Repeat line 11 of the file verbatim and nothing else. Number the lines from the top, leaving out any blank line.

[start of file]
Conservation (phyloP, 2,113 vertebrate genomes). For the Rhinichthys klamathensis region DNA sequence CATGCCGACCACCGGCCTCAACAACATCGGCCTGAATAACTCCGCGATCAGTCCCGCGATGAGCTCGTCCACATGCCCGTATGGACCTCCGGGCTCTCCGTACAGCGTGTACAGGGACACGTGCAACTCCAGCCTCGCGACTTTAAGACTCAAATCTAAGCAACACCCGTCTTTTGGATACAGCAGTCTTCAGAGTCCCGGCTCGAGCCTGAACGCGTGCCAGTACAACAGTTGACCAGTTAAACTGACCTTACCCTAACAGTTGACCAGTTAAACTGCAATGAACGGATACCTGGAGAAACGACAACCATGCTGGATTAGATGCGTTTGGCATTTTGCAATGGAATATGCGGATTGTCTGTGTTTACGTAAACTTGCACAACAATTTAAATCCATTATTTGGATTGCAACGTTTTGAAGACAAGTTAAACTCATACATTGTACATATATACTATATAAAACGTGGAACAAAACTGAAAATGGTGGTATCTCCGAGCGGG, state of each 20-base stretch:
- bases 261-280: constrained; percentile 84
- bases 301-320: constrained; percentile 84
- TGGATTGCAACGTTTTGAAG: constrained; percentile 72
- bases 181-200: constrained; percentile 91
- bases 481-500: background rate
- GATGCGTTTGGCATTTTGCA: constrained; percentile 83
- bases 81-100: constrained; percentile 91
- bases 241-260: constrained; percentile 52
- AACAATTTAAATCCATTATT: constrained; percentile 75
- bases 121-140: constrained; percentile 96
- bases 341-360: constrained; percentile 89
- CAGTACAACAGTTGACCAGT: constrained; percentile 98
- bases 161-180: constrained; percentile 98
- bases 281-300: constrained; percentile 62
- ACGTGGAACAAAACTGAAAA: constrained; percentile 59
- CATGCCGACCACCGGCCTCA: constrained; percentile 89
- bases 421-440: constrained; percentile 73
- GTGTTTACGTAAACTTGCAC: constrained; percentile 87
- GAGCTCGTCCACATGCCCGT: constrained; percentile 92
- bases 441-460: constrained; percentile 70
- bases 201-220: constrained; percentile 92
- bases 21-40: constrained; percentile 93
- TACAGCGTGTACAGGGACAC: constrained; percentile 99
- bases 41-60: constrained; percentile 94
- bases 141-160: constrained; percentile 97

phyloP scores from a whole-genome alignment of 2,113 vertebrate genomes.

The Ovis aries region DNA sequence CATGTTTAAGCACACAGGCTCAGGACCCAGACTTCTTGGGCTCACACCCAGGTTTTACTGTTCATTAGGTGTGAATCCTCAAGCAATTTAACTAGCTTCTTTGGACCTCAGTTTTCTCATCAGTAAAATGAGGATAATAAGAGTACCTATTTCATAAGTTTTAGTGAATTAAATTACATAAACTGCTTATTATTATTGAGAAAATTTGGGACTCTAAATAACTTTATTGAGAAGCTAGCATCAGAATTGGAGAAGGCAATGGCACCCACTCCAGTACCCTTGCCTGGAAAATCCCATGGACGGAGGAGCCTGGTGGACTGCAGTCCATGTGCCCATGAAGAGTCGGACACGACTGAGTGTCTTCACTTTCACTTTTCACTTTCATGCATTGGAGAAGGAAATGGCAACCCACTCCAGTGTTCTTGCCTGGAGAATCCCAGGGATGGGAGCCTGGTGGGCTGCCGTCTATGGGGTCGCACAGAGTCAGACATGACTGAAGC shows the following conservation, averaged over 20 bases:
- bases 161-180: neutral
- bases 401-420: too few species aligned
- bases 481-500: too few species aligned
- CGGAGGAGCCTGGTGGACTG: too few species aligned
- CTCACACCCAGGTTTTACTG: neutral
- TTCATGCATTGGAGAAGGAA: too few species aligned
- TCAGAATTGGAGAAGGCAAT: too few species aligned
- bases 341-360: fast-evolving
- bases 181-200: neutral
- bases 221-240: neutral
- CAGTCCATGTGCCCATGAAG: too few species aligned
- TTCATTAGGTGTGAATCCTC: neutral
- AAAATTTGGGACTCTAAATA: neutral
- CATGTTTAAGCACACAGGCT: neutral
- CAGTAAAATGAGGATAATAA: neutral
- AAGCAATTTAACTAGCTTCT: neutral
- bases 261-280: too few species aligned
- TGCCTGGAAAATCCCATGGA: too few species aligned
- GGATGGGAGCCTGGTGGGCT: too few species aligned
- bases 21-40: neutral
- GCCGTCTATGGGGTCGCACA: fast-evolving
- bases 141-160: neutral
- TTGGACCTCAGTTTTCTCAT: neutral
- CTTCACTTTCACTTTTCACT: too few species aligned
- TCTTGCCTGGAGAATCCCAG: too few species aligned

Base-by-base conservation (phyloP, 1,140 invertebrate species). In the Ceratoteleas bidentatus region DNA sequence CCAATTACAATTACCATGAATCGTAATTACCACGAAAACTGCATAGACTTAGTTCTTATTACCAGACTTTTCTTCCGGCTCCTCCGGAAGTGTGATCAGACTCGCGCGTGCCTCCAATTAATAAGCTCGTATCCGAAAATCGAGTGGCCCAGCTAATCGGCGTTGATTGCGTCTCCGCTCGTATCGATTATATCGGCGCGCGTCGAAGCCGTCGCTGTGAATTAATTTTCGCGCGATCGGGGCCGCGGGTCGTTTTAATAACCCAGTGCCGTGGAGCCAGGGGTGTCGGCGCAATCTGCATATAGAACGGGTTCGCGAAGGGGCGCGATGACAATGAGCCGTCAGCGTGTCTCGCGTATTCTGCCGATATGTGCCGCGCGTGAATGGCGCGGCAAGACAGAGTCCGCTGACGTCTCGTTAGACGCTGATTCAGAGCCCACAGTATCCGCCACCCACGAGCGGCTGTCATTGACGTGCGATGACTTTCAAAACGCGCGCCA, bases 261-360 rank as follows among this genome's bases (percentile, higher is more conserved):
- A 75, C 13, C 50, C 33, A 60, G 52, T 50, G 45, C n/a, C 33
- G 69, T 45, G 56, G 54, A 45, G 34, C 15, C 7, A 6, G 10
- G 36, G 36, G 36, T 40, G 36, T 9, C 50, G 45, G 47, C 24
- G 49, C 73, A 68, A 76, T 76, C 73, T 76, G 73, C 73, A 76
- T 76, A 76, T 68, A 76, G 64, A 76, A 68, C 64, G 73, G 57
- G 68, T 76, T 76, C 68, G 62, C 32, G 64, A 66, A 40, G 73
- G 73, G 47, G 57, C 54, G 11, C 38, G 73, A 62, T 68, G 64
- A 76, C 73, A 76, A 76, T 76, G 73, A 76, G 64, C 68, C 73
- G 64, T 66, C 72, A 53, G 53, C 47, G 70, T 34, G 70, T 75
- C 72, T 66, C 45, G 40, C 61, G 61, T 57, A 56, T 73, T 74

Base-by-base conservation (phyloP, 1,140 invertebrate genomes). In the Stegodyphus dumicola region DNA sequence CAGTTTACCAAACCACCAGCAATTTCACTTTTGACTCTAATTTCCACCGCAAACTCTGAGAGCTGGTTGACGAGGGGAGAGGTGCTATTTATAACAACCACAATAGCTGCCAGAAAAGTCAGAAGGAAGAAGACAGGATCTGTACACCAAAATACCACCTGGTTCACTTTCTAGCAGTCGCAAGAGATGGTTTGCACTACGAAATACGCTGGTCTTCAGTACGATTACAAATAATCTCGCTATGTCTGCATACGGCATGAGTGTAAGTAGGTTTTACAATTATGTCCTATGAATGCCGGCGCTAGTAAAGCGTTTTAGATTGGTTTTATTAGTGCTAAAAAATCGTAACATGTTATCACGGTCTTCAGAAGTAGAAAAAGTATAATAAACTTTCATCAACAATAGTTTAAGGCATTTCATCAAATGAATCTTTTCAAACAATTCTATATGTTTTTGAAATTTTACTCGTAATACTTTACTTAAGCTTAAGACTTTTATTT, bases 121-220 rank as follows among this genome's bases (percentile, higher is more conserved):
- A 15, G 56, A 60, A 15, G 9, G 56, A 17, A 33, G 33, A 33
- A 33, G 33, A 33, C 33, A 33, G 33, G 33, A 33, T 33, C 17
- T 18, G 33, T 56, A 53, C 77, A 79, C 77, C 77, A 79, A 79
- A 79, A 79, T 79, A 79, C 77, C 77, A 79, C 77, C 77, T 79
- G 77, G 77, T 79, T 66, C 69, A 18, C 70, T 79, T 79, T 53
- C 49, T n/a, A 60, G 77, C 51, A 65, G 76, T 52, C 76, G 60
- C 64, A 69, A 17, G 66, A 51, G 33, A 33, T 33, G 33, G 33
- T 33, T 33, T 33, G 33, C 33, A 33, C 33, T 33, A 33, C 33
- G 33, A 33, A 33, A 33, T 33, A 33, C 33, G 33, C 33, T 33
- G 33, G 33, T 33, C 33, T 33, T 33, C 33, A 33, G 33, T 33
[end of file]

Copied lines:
- bases 121-140: constrained; percentile 96